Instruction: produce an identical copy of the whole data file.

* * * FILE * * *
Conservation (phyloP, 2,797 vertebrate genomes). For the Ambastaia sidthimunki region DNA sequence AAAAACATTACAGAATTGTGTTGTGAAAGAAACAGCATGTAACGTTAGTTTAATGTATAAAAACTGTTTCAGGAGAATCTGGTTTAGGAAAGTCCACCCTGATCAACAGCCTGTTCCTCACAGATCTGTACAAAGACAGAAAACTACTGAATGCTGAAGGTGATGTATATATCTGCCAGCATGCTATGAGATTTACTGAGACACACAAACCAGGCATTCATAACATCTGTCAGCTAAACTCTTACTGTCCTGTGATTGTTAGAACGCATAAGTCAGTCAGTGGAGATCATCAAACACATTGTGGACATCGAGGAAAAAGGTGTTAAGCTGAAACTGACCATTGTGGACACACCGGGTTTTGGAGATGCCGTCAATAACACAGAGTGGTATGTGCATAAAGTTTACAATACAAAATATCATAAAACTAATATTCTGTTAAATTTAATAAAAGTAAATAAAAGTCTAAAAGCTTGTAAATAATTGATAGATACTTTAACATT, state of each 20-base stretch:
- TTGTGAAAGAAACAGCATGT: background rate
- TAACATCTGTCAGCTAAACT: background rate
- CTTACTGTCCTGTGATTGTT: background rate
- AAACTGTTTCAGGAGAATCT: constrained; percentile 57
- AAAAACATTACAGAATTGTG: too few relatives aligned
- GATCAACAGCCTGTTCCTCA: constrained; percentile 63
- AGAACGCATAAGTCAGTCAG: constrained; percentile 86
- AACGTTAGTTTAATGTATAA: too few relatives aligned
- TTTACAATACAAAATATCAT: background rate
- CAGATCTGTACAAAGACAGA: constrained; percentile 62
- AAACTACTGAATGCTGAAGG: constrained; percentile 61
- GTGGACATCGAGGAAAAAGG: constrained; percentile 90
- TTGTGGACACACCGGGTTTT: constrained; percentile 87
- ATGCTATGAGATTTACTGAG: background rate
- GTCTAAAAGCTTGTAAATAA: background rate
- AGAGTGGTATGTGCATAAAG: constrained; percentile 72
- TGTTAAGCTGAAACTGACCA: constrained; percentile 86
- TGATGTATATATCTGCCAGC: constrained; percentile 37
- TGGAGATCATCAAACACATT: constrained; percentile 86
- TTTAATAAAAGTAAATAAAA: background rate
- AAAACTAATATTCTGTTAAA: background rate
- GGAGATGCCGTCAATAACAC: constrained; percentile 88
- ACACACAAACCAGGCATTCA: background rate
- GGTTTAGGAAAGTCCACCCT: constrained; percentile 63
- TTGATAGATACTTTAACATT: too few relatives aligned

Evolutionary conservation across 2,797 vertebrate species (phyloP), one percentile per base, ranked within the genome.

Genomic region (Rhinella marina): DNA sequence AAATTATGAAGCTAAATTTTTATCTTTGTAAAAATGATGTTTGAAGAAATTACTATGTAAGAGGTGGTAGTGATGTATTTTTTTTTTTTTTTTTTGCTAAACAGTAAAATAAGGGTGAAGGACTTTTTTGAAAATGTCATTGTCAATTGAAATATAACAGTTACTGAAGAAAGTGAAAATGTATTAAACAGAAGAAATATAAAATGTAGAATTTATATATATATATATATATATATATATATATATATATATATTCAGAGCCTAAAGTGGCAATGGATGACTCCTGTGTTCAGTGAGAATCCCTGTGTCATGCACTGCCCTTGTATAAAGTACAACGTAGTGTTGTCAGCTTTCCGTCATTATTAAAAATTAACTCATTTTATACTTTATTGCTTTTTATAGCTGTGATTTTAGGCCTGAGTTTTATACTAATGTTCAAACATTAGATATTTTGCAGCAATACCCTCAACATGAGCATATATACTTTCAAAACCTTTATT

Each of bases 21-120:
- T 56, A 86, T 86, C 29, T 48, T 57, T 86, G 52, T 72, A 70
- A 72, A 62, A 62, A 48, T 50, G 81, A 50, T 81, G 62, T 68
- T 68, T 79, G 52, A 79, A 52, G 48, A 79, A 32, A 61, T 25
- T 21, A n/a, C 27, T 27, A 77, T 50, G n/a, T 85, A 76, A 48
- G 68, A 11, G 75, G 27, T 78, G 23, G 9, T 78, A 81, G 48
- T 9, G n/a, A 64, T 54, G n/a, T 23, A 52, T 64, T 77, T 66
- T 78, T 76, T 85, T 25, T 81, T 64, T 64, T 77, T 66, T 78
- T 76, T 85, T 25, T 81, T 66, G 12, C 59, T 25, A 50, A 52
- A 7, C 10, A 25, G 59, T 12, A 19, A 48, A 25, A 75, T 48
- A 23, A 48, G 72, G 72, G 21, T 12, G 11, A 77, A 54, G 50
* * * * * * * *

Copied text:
Conservation (phyloP, 2,797 vertebrate genomes). For the Ambastaia sidthimunki region DNA sequence AAAAACATTACAGAATTGTGTTGTGAAAGAAACAGCATGTAACGTTAGTTTAATGTATAAAAACTGTTTCAGGAGAATCTGGTTTAGGAAAGTCCACCCTGATCAACAGCCTGTTCCTCACAGATCTGTACAAAGACAGAAAACTACTGAATGCTGAAGGTGATGTATATATCTGCCAGCATGCTATGAGATTTACTGAGACACACAAACCAGGCATTCATAACATCTGTCAGCTAAACTCTTACTGTCCTGTGATTGTTAGAACGCATAAGTCAGTCAGTGGAGATCATCAAACACATTGTGGACATCGAGGAAAAAGGTGTTAAGCTGAAACTGACCATTGTGGACACACCGGGTTTTGGAGATGCCGTCAATAACACAGAGTGGTATGTGCATAAAGTTTACAATACAAAATATCATAAAACTAATATTCTGTTAAATTTAATAAAAGTAAATAAAAGTCTAAAAGCTTGTAAATAATTGATAGATACTTTAACATT, state of each 20-base stretch:
- TTGTGAAAGAAACAGCATGT: background rate
- TAACATCTGTCAGCTAAACT: background rate
- CTTACTGTCCTGTGATTGTT: background rate
- AAACTGTTTCAGGAGAATCT: constrained; percentile 57
- AAAAACATTACAGAATTGTG: too few relatives aligned
- GATCAACAGCCTGTTCCTCA: constrained; percentile 63
- AGAACGCATAAGTCAGTCAG: constrained; percentile 86
- AACGTTAGTTTAATGTATAA: too few relatives aligned
- TTTACAATACAAAATATCAT: background rate
- CAGATCTGTACAAAGACAGA: constrained; percentile 62
- AAACTACTGAATGCTGAAGG: constrained; percentile 61
- GTGGACATCGAGGAAAAAGG: constrained; percentile 90
- TTGTGGACACACCGGGTTTT: constrained; percentile 87
- ATGCTATGAGATTTACTGAG: background rate
- GTCTAAAAGCTTGTAAATAA: background rate
- AGAGTGGTATGTGCATAAAG: constrained; percentile 72
- TGTTAAGCTGAAACTGACCA: constrained; percentile 86
- TGATGTATATATCTGCCAGC: constrained; percentile 37
- TGGAGATCATCAAACACATT: constrained; percentile 86
- TTTAATAAAAGTAAATAAAA: background rate
- AAAACTAATATTCTGTTAAA: background rate
- GGAGATGCCGTCAATAACAC: constrained; percentile 88
- ACACACAAACCAGGCATTCA: background rate
- GGTTTAGGAAAGTCCACCCT: constrained; percentile 63
- TTGATAGATACTTTAACATT: too few relatives aligned

Evolutionary conservation across 2,797 vertebrate species (phyloP), one percentile per base, ranked within the genome.

Genomic region (Rhinella marina): DNA sequence AAATTATGAAGCTAAATTTTTATCTTTGTAAAAATGATGTTTGAAGAAATTACTATGTAAGAGGTGGTAGTGATGTATTTTTTTTTTTTTTTTTTGCTAAACAGTAAAATAAGGGTGAAGGACTTTTTTGAAAATGTCATTGTCAATTGAAATATAACAGTTACTGAAGAAAGTGAAAATGTATTAAACAGAAGAAATATAAAATGTAGAATTTATATATATATATATATATATATATATATATATATATATATTCAGAGCCTAAAGTGGCAATGGATGACTCCTGTGTTCAGTGAGAATCCCTGTGTCATGCACTGCCCTTGTATAAAGTACAACGTAGTGTTGTCAGCTTTCCGTCATTATTAAAAATTAACTCATTTTATACTTTATTGCTTTTTATAGCTGTGATTTTAGGCCTGAGTTTTATACTAATGTTCAAACATTAGATATTTTGCAGCAATACCCTCAACATGAGCATATATACTTTCAAAACCTTTATT

Each of bases 21-120:
- T 56, A 86, T 86, C 29, T 48, T 57, T 86, G 52, T 72, A 70
- A 72, A 62, A 62, A 48, T 50, G 81, A 50, T 81, G 62, T 68
- T 68, T 79, G 52, A 79, A 52, G 48, A 79, A 32, A 61, T 25
- T 21, A n/a, C 27, T 27, A 77, T 50, G n/a, T 85, A 76, A 48
- G 68, A 11, G 75, G 27, T 78, G 23, G 9, T 78, A 81, G 48
- T 9, G n/a, A 64, T 54, G n/a, T 23, A 52, T 64, T 77, T 66
- T 78, T 76, T 85, T 25, T 81, T 64, T 64, T 77, T 66, T 78
- T 76, T 85, T 25, T 81, T 66, G 12, C 59, T 25, A 50, A 52
- A 7, C 10, A 25, G 59, T 12, A 19, A 48, A 25, A 75, T 48
- A 23, A 48, G 72, G 72, G 21, T 12, G 11, A 77, A 54, G 50